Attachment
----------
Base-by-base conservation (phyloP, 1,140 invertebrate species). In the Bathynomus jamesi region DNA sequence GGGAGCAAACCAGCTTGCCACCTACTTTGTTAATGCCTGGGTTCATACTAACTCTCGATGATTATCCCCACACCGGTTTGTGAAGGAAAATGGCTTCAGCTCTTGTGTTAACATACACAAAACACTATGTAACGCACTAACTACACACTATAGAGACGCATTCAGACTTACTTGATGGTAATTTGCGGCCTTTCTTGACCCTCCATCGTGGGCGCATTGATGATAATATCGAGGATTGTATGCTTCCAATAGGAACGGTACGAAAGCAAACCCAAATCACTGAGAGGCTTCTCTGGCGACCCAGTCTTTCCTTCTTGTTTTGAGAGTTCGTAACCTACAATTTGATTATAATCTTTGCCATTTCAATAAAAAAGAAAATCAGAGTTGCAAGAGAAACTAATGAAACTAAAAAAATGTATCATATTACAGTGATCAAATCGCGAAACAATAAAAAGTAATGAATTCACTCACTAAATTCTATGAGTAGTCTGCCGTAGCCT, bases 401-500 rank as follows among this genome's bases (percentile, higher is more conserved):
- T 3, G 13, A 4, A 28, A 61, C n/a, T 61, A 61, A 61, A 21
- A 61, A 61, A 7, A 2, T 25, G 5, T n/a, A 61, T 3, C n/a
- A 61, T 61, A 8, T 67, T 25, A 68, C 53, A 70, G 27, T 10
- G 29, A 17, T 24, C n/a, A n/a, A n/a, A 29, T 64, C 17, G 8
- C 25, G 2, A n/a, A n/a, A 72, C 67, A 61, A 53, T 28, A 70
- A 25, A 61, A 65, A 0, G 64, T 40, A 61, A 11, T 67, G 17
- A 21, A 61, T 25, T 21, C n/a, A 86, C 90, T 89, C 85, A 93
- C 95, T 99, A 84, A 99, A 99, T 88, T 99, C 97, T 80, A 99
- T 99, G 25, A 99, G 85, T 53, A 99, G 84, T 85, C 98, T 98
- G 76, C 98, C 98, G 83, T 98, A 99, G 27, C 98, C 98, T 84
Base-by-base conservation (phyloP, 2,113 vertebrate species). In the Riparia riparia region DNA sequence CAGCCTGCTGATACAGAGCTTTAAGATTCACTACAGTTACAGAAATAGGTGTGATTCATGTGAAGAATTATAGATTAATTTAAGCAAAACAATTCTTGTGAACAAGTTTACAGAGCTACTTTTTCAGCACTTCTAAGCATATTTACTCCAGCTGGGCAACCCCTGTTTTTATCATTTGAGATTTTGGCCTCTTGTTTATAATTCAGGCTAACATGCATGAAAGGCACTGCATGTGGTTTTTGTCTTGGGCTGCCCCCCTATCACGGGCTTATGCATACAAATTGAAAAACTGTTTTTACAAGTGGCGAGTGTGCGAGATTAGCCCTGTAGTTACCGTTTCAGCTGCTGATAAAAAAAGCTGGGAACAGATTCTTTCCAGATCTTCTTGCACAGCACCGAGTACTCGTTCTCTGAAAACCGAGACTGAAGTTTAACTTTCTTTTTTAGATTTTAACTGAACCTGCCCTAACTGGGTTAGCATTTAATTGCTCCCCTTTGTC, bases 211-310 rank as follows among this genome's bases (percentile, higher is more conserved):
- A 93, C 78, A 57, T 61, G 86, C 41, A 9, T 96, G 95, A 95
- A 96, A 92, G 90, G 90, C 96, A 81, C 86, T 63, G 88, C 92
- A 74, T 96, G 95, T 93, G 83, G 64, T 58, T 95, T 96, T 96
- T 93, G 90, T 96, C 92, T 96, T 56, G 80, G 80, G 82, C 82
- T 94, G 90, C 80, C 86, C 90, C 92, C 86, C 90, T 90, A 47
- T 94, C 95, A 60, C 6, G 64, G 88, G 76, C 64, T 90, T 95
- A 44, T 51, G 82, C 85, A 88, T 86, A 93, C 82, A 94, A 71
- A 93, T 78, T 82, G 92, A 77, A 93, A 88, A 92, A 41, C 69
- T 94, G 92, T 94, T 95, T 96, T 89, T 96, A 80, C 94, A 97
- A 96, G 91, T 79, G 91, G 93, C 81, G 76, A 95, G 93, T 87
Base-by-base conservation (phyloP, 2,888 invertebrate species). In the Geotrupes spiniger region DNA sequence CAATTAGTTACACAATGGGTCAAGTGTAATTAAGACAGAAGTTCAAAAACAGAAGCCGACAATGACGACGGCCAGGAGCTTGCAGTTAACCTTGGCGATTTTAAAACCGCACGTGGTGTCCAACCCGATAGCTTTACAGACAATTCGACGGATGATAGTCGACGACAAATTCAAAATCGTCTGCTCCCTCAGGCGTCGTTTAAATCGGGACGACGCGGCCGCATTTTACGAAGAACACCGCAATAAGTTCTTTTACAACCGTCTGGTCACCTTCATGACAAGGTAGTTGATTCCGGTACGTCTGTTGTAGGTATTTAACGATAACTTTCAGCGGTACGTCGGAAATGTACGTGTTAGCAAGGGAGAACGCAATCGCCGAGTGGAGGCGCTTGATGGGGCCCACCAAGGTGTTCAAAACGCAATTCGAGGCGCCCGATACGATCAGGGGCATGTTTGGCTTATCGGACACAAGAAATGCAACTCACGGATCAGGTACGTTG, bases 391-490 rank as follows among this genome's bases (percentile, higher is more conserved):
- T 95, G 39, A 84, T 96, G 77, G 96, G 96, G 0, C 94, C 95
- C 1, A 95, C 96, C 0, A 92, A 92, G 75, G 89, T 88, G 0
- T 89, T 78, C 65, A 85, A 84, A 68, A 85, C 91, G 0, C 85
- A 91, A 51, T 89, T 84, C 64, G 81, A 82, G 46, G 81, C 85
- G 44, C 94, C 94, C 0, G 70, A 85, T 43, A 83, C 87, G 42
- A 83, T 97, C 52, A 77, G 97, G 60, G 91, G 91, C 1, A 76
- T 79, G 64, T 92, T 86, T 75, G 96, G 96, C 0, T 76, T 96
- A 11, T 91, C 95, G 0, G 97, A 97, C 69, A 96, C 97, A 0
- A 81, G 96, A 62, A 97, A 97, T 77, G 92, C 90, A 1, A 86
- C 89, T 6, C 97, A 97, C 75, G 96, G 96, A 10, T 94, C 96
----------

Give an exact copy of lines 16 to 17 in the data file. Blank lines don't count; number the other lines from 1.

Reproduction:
- T 93, G 90, T 96, C 92, T 96, T 56, G 80, G 80, G 82, C 82
- T 94, G 90, C 80, C 86, C 90, C 92, C 86, C 90, T 90, A 47